Digital Color Management
Creation of ICC and DeviceLink color profiles
Just as every human being perceives colours individually, devices, at least device classes, also have different colour spaces in which they register or represent colours.
Such individuality is caused by construction differences and production fluctuations.
Color profiles can reflect the color data of a device class or the individuality of a specific device.
The profiling is based on a color measurement. Colors whose exact color values are known are reproduced by the device (monitor, printer) or measured (scanner) and then compared with the known values.
This results, among other things, in the gamut, which describes the ability of a device to reproduce colors. Depending on the type of device, profiles are created in different ways. Profiles must be regenerated regularly, as monitors in particular change over time. Manufacturer profiles, for example, are only available for the
Series, but not suitable for the specific device.
One of the most common tasks is the conversion of CMYK legacy data into a “different” ISO standard. Many print shops have history of using in-house standards in addition to ISO standards for proofing.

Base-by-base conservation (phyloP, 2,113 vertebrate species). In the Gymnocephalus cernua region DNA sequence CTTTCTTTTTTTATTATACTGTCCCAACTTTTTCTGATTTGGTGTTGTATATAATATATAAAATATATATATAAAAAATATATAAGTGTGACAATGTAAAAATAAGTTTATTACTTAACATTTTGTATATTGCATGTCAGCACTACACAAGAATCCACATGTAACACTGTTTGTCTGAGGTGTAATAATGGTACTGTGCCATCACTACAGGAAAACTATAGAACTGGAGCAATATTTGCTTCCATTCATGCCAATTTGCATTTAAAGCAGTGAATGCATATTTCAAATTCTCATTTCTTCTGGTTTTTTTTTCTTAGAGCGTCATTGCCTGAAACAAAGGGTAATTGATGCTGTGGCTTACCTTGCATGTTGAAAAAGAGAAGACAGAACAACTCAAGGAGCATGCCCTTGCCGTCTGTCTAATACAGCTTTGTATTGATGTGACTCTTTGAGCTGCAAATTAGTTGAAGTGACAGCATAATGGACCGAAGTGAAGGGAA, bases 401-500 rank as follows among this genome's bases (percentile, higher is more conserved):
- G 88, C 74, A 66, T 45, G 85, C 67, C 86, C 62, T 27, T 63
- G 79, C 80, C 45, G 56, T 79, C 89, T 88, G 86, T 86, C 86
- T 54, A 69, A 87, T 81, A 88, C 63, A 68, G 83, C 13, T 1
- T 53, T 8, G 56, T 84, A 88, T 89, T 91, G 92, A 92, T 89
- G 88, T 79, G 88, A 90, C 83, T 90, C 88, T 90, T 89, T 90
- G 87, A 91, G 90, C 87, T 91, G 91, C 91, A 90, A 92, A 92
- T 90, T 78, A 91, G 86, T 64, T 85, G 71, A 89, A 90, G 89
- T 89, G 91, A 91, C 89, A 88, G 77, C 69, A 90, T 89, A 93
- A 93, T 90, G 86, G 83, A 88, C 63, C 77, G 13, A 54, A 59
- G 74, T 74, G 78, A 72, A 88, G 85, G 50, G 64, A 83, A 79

Optimized device link profiles are the best way to convert CMYK legacy data in such a way that they achieve the same color impression on an ISO standard proof as on an in-house standard proof.
– with IPM!
The IPM team is at your side when it comes to creating and integrating ICC or DeviceLink profiles. It doesn’t matter whether it’s an optimization of your digital printing press, offset printing press or your proofing system.
DeviceLink profiles from IPM
DeviceLink profiles have been particularly successful in process conversion from CMYK to CMYK, targeted ink application restriction (while maintaining separation properties) and data optimization with regard to ink savings.
If complete print data with image, text and vector objects (e.g. as PDF) have to be converted, DeviceLink profiles should be used, since they allow targeted control of the color structure, e.g. to protect certain colors or color combinations.